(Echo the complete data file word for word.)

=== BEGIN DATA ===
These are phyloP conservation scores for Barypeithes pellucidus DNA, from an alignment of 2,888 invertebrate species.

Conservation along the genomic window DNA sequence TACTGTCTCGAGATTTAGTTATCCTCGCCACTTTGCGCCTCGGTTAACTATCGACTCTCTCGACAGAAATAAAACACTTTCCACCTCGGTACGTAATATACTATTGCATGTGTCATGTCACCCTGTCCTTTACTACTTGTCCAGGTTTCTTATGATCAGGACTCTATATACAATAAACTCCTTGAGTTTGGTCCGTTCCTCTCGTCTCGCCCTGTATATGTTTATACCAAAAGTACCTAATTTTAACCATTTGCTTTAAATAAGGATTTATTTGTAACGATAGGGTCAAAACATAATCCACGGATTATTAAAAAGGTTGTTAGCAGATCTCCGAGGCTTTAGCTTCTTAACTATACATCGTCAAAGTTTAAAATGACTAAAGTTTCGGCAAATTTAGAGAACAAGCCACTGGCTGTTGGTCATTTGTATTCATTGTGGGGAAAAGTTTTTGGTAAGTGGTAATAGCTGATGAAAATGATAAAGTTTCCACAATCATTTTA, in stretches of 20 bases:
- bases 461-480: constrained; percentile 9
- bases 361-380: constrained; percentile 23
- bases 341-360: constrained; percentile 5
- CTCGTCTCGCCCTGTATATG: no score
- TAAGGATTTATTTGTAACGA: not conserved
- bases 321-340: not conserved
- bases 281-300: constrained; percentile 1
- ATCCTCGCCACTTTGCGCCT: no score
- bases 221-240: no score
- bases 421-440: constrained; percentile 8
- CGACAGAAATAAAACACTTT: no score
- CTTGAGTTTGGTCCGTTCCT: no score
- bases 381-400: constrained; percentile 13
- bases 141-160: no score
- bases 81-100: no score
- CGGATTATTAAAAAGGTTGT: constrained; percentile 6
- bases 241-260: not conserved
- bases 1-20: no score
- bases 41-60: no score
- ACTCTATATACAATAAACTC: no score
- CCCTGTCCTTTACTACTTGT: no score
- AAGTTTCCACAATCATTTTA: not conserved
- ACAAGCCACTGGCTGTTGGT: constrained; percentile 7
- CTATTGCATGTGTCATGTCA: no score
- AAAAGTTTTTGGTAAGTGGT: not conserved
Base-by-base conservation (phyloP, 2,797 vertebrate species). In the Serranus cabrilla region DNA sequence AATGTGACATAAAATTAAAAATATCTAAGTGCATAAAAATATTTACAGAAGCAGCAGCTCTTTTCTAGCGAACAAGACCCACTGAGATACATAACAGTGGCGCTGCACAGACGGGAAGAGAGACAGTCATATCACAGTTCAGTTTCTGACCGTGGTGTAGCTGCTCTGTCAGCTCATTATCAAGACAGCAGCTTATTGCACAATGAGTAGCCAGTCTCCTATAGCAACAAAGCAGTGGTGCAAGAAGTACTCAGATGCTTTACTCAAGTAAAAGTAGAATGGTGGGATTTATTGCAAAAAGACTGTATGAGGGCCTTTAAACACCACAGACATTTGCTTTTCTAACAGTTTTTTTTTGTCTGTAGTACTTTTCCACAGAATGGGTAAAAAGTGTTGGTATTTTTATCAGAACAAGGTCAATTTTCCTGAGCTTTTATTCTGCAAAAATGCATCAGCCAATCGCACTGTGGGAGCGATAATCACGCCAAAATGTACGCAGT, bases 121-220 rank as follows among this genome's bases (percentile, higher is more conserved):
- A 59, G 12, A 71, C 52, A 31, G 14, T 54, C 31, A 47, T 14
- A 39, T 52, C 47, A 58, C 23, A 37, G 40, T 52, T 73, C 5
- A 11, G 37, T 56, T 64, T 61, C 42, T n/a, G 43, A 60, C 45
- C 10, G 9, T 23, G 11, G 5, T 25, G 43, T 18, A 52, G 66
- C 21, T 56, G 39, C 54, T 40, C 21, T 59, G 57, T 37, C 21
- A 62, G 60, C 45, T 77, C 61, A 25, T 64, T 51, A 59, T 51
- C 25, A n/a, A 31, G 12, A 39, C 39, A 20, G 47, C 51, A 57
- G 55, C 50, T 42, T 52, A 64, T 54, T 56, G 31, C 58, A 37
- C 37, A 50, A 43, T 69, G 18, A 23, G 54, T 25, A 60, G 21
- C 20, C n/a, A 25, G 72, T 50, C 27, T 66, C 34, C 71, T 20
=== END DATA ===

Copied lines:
These are phyloP conservation scores for Barypeithes pellucidus DNA, from an alignment of 2,888 invertebrate species.

Conservation along the genomic window DNA sequence TACTGTCTCGAGATTTAGTTATCCTCGCCACTTTGCGCCTCGGTTAACTATCGACTCTCTCGACAGAAATAAAACACTTTCCACCTCGGTACGTAATATACTATTGCATGTGTCATGTCACCCTGTCCTTTACTACTTGTCCAGGTTTCTTATGATCAGGACTCTATATACAATAAACTCCTTGAGTTTGGTCCGTTCCTCTCGTCTCGCCCTGTATATGTTTATACCAAAAGTACCTAATTTTAACCATTTGCTTTAAATAAGGATTTATTTGTAACGATAGGGTCAAAACATAATCCACGGATTATTAAAAAGGTTGTTAGCAGATCTCCGAGGCTTTAGCTTCTTAACTATACATCGTCAAAGTTTAAAATGACTAAAGTTTCGGCAAATTTAGAGAACAAGCCACTGGCTGTTGGTCATTTGTATTCATTGTGGGGAAAAGTTTTTGGTAAGTGGTAATAGCTGATGAAAATGATAAAGTTTCCACAATCATTTTA, in stretches of 20 bases:
- bases 461-480: constrained; percentile 9
- bases 361-380: constrained; percentile 23
- bases 341-360: constrained; percentile 5
- CTCGTCTCGCCCTGTATATG: no score
- TAAGGATTTATTTGTAACGA: not conserved
- bases 321-340: not conserved
- bases 281-300: constrained; percentile 1
- ATCCTCGCCACTTTGCGCCT: no score
- bases 221-240: no score
- bases 421-440: constrained; percentile 8
- CGACAGAAATAAAACACTTT: no score
- CTTGAGTTTGGTCCGTTCCT: no score
- bases 381-400: constrained; percentile 13
- bases 141-160: no score
- bases 81-100: no score
- CGGATTATTAAAAAGGTTGT: constrained; percentile 6
- bases 241-260: not conserved
- bases 1-20: no score
- bases 41-60: no score
- ACTCTATATACAATAAACTC: no score
- CCCTGTCCTTTACTACTTGT: no score
- AAGTTTCCACAATCATTTTA: not conserved
- ACAAGCCACTGGCTGTTGGT: constrained; percentile 7
- CTATTGCATGTGTCATGTCA: no score
- AAAAGTTTTTGGTAAGTGGT: not conserved
Base-by-base conservation (phyloP, 2,797 vertebrate species). In the Serranus cabrilla region DNA sequence AATGTGACATAAAATTAAAAATATCTAAGTGCATAAAAATATTTACAGAAGCAGCAGCTCTTTTCTAGCGAACAAGACCCACTGAGATACATAACAGTGGCGCTGCACAGACGGGAAGAGAGACAGTCATATCACAGTTCAGTTTCTGACCGTGGTGTAGCTGCTCTGTCAGCTCATTATCAAGACAGCAGCTTATTGCACAATGAGTAGCCAGTCTCCTATAGCAACAAAGCAGTGGTGCAAGAAGTACTCAGATGCTTTACTCAAGTAAAAGTAGAATGGTGGGATTTATTGCAAAAAGACTGTATGAGGGCCTTTAAACACCACAGACATTTGCTTTTCTAACAGTTTTTTTTTGTCTGTAGTACTTTTCCACAGAATGGGTAAAAAGTGTTGGTATTTTTATCAGAACAAGGTCAATTTTCCTGAGCTTTTATTCTGCAAAAATGCATCAGCCAATCGCACTGTGGGAGCGATAATCACGCCAAAATGTACGCAGT, bases 121-220 rank as follows among this genome's bases (percentile, higher is more conserved):
- A 59, G 12, A 71, C 52, A 31, G 14, T 54, C 31, A 47, T 14
- A 39, T 52, C 47, A 58, C 23, A 37, G 40, T 52, T 73, C 5
- A 11, G 37, T 56, T 64, T 61, C 42, T n/a, G 43, A 60, C 45
- C 10, G 9, T 23, G 11, G 5, T 25, G 43, T 18, A 52, G 66
- C 21, T 56, G 39, C 54, T 40, C 21, T 59, G 57, T 37, C 21
- A 62, G 60, C 45, T 77, C 61, A 25, T 64, T 51, A 59, T 51
- C 25, A n/a, A 31, G 12, A 39, C 39, A 20, G 47, C 51, A 57
- G 55, C 50, T 42, T 52, A 64, T 54, T 56, G 31, C 58, A 37
- C 37, A 50, A 43, T 69, G 18, A 23, G 54, T 25, A 60, G 21
- C 20, C n/a, A 25, G 72, T 50, C 27, T 66, C 34, C 71, T 20